Greek-born, Alex Andreou has a background in law and economics. He runs the Sturdy Beggars Theatre Company and blogs here You can find him on twitter @sturdyalex

Photo: Getty
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If the left leaves it to David Cameron, we'll have Brexit for sure

Only an upbeat, leftwing case can keep Britain in the European Union.

After months flapping and hesitation, and with much of the reporting and detail so dull that it has barely penetrated the consciousness of even those who speak the language of ‘directives’ and treaty provisions, the EU referendum is upon us. With David Cameron signalling concrete outcomes for negotiations, we seem to be set for June, whatever the protests from opposition parties about the date being too close to local and national elections.  

Cameron’s deal, whose most substantive element consists of denying in-work benefits to European citizens, exemplifies the kind of debate that Conservative strategists want to create: a tedious, labyrinthine parochialism, blending the EU’s procedural dullness with an unquestioned mythology of the little Englander. Try actually reading the various letters, let alone the draft decisions, that Cameron extracted from Donald Tusk, and the agreement turns to putty in your head. But in summary, what Cameron is negotiating is designed to keep the EU debate as an in-house affair within the right, to continue and formalise the framing of the debate as between two strains of anti-migrant sentiment, both of them backed by big business.

The deal may be reactionary, but it is also mediocre in its scope and impact. The worries that many of us had in the leftwing pro-In camp, that Cameron’s deal would push back freedom of movement and working and environmental protections so far that we would be unable to mobilise for continued membership of the EU, can now be put to bed. Quite the opposite of allowing Cameron's narrative to demoralise us, the left must now seize an opportunity to put imagination and ideas back at the heart of the referendum debate.

The British political landscape in which that debate will play out is a deceptively volatile environment. Party allegiance is at a nearly all time low. Inequality is growing, and so is the gap between attitudes. The backbone of the UKIP vote – and much of the Out vote – will come from a demographic that, sometimes impoverished by the legacy of Thatcherite economic policy, sees itself as left behind by migration and change. On top of the class war, there is a kind of culture war underway in today’s Britain: on one side those who see LGBT rights, open borders and internationalism as the future; on the other side, those who are scared of the future. About the only thing these groups have in common with one another is their anti-establishment instincts, their total disdain and mistrust of politics as usual.

The only political movement to have broken through the fog of cynicism and disillusionment in British politics has come from the left. Jeremy Corbyn’s rise to the leadership of the Labour has unleashed something new - and while large parts of the press, and some Labour backbenchers, have portrayed this rise as a crusade of the “croissant eating” metropolitan elite, the reality is very different. The rise of the new Labour left has given voice to a renewed socialist and working class politics; its explicitly radical, outsider approach has given it traction across the social divides – among the young looking for a future, and among Labour’s old base.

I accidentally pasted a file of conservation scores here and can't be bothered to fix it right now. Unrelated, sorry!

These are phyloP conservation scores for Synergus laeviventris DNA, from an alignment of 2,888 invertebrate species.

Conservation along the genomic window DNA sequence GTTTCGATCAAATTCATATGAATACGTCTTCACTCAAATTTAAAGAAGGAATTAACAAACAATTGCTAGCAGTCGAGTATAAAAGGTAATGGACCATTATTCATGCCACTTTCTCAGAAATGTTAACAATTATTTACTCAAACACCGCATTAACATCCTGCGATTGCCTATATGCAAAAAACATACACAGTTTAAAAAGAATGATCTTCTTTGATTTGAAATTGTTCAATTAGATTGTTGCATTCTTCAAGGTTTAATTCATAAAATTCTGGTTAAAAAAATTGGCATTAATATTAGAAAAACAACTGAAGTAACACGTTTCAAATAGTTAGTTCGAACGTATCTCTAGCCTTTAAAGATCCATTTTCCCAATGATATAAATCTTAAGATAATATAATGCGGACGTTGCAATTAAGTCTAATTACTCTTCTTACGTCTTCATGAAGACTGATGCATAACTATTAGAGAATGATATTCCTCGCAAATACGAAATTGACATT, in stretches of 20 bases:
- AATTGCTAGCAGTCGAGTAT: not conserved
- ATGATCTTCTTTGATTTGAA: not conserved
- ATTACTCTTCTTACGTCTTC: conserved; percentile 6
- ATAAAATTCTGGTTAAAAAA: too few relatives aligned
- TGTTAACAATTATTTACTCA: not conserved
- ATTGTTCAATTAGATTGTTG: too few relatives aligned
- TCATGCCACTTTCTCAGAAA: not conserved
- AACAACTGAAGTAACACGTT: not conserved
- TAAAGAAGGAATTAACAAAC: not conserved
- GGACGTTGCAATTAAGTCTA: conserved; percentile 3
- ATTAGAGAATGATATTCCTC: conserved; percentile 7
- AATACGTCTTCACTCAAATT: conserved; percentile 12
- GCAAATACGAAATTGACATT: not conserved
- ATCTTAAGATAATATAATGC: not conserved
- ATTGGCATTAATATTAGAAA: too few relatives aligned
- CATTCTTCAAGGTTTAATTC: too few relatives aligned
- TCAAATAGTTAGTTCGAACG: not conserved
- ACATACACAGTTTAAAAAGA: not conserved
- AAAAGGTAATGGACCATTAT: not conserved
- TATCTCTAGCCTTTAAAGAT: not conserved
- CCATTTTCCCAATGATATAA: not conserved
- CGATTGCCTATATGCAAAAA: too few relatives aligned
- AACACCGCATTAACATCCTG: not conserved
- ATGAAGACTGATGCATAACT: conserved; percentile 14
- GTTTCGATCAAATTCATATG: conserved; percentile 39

A politics of hope – however vague that term might sound – is the only real answer to the populist Euroscepticism that the Out campaign will seek to embody. Radical politics, that proposes an alternative narrative to the scapegoating of migrants, has to find voice in the course of this referendum campaign: put simply, we need to persuade a minimum wage worker that they have more in common with a fellow Polish migrant worker than they do with their employer; we need to persuade someone on a social housing waiting list should blame the privatisation of the housing market, not other homeless families. Fundamentally, the real debate to be had is about who the public blames for social injustice: that is a question which only the left can satisfactorily answer.

The outsider-led volatility of British politics gives the EU referendum a special kind of unpredictability. For voters who have lost faith in the political establishment – and who often have little materially to lose from Brexit – the opportunity to deliver a blow to David Cameron this summer will be tempting. The almost consciously boring, business-dominated Britain Stronger In Europe campaign makes a perfect target for disenfranchised public sentiment, its campaigning style less informed by a metropolitan elite than by the landed gentry. Its main weapons – fear, danger and uncertainty – will work on some parts of the electorate, but will backfire on others, much as the Better Together campaign did in the Scottish referendum.

Last night, Another Europe is Possible held a launch meeting of about a hundred people in central London - with the backing of dozens of MPs, campaigners and academics across the country. It will aim to provide a radical, left wing voice to keep Britain in the EU.

If Britain votes to leave the EU in June, it will give the Right a mandate for a renewed set of attacks on workers’ rights, environmental protections, migrants and freedom of movement. But without an injection of idealism and radicalism,  an In vote will be a mandate for the status quo - at home and in Brussels. In order to seize the real potential of the referendum, the left has to approach the campaign with big ideas and demands. And we have to mobilise.